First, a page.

A successful marketing plan targets prospects at stages of a sales cycle. There should be a focus for reaching cold prospective through tactics such as advertising, public relations, directing marketing and social campaigns. For warm prospects, those who’ve already been exposed to your marketing message and perhaps have even been customers – those customers respond best to permission-based emails, loyalty programs and customer appreciation events.

Outline primary marketing strategies and include a variety of tactics to reach your prospects at any point in your sales cycle. To make your marketing specific, find out what media your target audience turns to for information and focus your message there. Chose marketing tactics that reach your prospects when they are most receptive to your messaging.

Step 5: Set a Marketing Budget

Now that you know how essential your marketing plan is to your business, make sure you devote a percentage of your gross sales to your annual marketing budget. When you are starting a business this might mean using newly acquired capital through funding, borrowing or self-financing. It might be tempting to skimp on this expense when you are starting a business but a marketing plan is essential to the success of your business. And with so many different tactics, there will be a mix to fit even the smallest budgets.

As you add up the costs for the marketing tactics you planned in other steps, you might that you have gone over budget. Simply, go back and adjust your planned tactics until you have a marketing mix that fits your budget.

When you stop marketing, you stop trying to attract business to your company. So, keep your business active by investing in your marketing.

This article will also discuss:

What Should Be Included in the Marketing Plan?

 

What Should Be Included in the Marketing Plan?

Here are the most essential parts of a marketing that can be used to help your business create marketing plans to achieve sales goals.

Target Market: Make sure you outline the demographics of your buyers. Who is buying your products and services? Where are they located? How old are they? What is their sex? You need to have an idea of your ideal customer to know how to target your marketing tactics towards them.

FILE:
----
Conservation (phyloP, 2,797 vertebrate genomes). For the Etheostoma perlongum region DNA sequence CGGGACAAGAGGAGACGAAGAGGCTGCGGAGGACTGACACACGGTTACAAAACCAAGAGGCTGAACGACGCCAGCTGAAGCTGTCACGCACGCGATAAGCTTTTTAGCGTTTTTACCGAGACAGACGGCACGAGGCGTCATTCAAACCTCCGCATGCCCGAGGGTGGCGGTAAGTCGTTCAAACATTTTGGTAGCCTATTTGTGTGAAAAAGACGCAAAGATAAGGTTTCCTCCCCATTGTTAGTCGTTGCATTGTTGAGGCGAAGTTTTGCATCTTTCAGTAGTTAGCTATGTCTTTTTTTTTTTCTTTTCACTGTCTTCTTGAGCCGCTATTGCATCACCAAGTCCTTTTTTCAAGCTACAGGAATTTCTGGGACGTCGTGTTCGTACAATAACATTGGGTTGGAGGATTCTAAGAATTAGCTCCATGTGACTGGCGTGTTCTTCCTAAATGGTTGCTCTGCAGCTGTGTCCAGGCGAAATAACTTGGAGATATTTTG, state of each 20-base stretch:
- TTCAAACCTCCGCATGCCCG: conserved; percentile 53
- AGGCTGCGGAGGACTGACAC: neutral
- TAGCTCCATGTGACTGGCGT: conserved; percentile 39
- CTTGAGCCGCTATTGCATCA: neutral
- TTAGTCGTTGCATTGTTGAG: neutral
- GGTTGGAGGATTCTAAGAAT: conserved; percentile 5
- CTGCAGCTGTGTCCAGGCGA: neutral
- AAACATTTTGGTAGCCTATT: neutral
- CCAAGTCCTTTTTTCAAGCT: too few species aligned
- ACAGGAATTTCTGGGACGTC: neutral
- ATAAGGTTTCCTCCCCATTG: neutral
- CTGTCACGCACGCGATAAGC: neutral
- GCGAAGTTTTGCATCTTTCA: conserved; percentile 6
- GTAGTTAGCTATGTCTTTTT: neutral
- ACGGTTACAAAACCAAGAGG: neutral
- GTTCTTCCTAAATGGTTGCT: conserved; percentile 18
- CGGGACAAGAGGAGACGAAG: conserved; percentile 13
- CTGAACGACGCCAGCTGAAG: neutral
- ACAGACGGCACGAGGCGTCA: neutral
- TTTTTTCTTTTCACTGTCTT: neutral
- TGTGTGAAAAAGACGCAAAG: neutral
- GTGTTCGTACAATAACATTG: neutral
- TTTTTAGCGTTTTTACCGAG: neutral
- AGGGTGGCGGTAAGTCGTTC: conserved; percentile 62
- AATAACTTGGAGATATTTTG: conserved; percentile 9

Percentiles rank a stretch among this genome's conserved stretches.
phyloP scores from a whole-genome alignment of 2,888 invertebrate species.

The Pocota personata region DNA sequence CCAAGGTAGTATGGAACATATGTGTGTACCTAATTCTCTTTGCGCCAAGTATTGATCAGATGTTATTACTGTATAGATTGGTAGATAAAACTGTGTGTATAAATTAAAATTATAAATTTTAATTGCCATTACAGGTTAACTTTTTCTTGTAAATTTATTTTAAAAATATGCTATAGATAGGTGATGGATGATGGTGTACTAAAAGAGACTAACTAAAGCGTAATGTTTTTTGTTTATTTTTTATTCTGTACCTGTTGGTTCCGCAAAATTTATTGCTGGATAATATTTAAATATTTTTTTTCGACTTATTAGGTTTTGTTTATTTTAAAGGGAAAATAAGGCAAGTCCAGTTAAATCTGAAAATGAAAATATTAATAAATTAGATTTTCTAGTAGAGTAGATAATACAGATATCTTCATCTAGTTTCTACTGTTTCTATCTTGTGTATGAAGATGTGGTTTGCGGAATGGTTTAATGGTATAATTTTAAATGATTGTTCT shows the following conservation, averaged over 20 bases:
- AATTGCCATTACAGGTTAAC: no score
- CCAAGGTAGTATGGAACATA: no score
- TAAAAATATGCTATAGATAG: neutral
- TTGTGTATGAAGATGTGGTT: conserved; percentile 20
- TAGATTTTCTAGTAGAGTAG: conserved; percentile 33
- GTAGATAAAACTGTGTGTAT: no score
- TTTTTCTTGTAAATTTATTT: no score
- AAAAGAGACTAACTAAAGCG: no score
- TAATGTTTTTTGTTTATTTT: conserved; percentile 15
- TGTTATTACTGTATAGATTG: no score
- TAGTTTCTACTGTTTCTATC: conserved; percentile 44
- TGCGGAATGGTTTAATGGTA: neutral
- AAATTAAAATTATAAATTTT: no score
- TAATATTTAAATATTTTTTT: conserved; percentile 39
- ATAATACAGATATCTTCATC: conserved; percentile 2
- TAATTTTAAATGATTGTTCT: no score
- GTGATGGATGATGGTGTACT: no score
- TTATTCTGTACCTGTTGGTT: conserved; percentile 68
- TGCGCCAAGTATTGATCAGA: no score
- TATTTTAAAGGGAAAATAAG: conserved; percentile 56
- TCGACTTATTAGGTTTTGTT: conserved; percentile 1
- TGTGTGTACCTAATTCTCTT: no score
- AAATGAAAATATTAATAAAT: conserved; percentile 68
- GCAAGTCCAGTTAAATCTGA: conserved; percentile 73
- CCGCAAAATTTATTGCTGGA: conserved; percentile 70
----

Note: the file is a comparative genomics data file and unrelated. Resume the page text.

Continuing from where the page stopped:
Positioning Statement: This is a statement that helps you set apart from your competitors and provide clarity about how you want to brand your product or services throughout the marketing process. Answer this question here – what does your business do better than anyone else can do?

Value: Now that you know what makes you know what makes your business unique, think about what will make your customers pick you over your competitors. What value do you bring into the market and to your target audience? Why can they only come to you for this?

Goals: Review the goals you established in your business plan and create a marketing plan that helps achieve these goals. What sales need to be achieved to reach your overall business goals?

Pricing Strategy: Pricing plays a significant role in how you create your marketing message. What will you charge for your product and services? How does that price inform who you are selling to? Why did you select this price point? What sales and discounts could you offer?

SWOT Analysis: This is the section of your plan where you outline your company’s strengths, weaknesses, opportunities and threats and that of your competition. The data uncovered will help you formulate a plan to improve your marketing message and open your eyes to what your competition is doing.

Budget and Planning: This section outlines how much you will spend on marketing in a sales cycle and the breaks the plan into actionable steps. There are plenty of tactics and plans for every budget.